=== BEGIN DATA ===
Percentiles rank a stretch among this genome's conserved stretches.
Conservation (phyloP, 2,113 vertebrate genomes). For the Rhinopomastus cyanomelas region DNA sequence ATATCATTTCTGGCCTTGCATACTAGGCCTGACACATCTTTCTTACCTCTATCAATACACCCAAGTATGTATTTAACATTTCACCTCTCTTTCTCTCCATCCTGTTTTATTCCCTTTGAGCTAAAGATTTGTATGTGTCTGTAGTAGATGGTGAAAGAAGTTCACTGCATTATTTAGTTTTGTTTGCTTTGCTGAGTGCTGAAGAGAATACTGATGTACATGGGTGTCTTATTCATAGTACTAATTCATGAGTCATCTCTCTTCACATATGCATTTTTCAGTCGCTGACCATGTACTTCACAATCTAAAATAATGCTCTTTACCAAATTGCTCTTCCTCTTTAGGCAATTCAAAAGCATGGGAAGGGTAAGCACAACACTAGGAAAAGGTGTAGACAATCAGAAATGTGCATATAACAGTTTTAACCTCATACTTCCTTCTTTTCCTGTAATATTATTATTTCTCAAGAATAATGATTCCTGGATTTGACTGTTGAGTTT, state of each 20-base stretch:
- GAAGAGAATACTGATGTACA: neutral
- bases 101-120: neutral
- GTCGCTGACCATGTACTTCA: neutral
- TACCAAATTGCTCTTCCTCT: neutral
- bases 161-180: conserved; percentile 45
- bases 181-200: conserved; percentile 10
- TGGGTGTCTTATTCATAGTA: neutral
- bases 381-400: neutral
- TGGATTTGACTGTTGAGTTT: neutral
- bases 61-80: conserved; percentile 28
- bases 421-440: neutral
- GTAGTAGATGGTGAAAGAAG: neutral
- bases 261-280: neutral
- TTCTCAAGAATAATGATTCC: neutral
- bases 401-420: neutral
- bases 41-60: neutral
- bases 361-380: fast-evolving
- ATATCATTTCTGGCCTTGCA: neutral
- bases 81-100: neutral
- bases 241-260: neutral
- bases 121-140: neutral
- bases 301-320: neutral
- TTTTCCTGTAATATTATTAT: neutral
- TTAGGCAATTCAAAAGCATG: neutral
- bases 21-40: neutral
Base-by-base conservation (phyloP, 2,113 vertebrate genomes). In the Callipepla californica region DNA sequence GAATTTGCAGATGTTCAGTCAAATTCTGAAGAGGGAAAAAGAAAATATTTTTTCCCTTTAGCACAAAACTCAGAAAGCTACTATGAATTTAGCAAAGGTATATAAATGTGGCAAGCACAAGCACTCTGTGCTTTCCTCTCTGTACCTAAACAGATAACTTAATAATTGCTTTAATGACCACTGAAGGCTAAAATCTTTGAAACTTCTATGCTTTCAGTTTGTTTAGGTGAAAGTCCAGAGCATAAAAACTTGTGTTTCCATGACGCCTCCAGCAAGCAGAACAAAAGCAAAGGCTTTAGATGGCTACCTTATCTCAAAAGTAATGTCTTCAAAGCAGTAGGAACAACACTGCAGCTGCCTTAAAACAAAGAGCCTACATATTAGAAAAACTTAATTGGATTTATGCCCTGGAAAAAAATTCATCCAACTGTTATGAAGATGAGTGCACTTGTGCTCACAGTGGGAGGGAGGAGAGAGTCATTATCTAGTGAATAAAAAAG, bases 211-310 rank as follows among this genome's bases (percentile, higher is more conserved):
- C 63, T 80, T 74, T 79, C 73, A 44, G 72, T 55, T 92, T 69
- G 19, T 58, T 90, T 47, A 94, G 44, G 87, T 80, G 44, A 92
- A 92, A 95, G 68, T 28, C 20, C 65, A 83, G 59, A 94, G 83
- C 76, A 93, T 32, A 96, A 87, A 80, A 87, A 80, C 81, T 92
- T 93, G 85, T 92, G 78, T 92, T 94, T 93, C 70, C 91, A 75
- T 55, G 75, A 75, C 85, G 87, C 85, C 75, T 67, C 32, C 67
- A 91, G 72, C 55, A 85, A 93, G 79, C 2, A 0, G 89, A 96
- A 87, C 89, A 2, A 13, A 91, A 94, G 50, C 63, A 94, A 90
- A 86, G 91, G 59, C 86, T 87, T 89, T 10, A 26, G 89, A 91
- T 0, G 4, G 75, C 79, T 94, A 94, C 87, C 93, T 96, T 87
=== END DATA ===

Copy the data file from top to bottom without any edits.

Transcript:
Percentiles rank a stretch among this genome's conserved stretches.
Conservation (phyloP, 2,113 vertebrate genomes). For the Rhinopomastus cyanomelas region DNA sequence ATATCATTTCTGGCCTTGCATACTAGGCCTGACACATCTTTCTTACCTCTATCAATACACCCAAGTATGTATTTAACATTTCACCTCTCTTTCTCTCCATCCTGTTTTATTCCCTTTGAGCTAAAGATTTGTATGTGTCTGTAGTAGATGGTGAAAGAAGTTCACTGCATTATTTAGTTTTGTTTGCTTTGCTGAGTGCTGAAGAGAATACTGATGTACATGGGTGTCTTATTCATAGTACTAATTCATGAGTCATCTCTCTTCACATATGCATTTTTCAGTCGCTGACCATGTACTTCACAATCTAAAATAATGCTCTTTACCAAATTGCTCTTCCTCTTTAGGCAATTCAAAAGCATGGGAAGGGTAAGCACAACACTAGGAAAAGGTGTAGACAATCAGAAATGTGCATATAACAGTTTTAACCTCATACTTCCTTCTTTTCCTGTAATATTATTATTTCTCAAGAATAATGATTCCTGGATTTGACTGTTGAGTTT, state of each 20-base stretch:
- GAAGAGAATACTGATGTACA: neutral
- bases 101-120: neutral
- GTCGCTGACCATGTACTTCA: neutral
- TACCAAATTGCTCTTCCTCT: neutral
- bases 161-180: conserved; percentile 45
- bases 181-200: conserved; percentile 10
- TGGGTGTCTTATTCATAGTA: neutral
- bases 381-400: neutral
- TGGATTTGACTGTTGAGTTT: neutral
- bases 61-80: conserved; percentile 28
- bases 421-440: neutral
- GTAGTAGATGGTGAAAGAAG: neutral
- bases 261-280: neutral
- TTCTCAAGAATAATGATTCC: neutral
- bases 401-420: neutral
- bases 41-60: neutral
- bases 361-380: fast-evolving
- ATATCATTTCTGGCCTTGCA: neutral
- bases 81-100: neutral
- bases 241-260: neutral
- bases 121-140: neutral
- bases 301-320: neutral
- TTTTCCTGTAATATTATTAT: neutral
- TTAGGCAATTCAAAAGCATG: neutral
- bases 21-40: neutral
Base-by-base conservation (phyloP, 2,113 vertebrate genomes). In the Callipepla californica region DNA sequence GAATTTGCAGATGTTCAGTCAAATTCTGAAGAGGGAAAAAGAAAATATTTTTTCCCTTTAGCACAAAACTCAGAAAGCTACTATGAATTTAGCAAAGGTATATAAATGTGGCAAGCACAAGCACTCTGTGCTTTCCTCTCTGTACCTAAACAGATAACTTAATAATTGCTTTAATGACCACTGAAGGCTAAAATCTTTGAAACTTCTATGCTTTCAGTTTGTTTAGGTGAAAGTCCAGAGCATAAAAACTTGTGTTTCCATGACGCCTCCAGCAAGCAGAACAAAAGCAAAGGCTTTAGATGGCTACCTTATCTCAAAAGTAATGTCTTCAAAGCAGTAGGAACAACACTGCAGCTGCCTTAAAACAAAGAGCCTACATATTAGAAAAACTTAATTGGATTTATGCCCTGGAAAAAAATTCATCCAACTGTTATGAAGATGAGTGCACTTGTGCTCACAGTGGGAGGGAGGAGAGAGTCATTATCTAGTGAATAAAAAAG, bases 211-310 rank as follows among this genome's bases (percentile, higher is more conserved):
- C 63, T 80, T 74, T 79, C 73, A 44, G 72, T 55, T 92, T 69
- G 19, T 58, T 90, T 47, A 94, G 44, G 87, T 80, G 44, A 92
- A 92, A 95, G 68, T 28, C 20, C 65, A 83, G 59, A 94, G 83
- C 76, A 93, T 32, A 96, A 87, A 80, A 87, A 80, C 81, T 92
- T 93, G 85, T 92, G 78, T 92, T 94, T 93, C 70, C 91, A 75
- T 55, G 75, A 75, C 85, G 87, C 85, C 75, T 67, C 32, C 67
- A 91, G 72, C 55, A 85, A 93, G 79, C 2, A 0, G 89, A 96
- A 87, C 89, A 2, A 13, A 91, A 94, G 50, C 63, A 94, A 90
- A 86, G 91, G 59, C 86, T 87, T 89, T 10, A 26, G 89, A 91
- T 0, G 4, G 75, C 79, T 94, A 94, C 87, C 93, T 96, T 87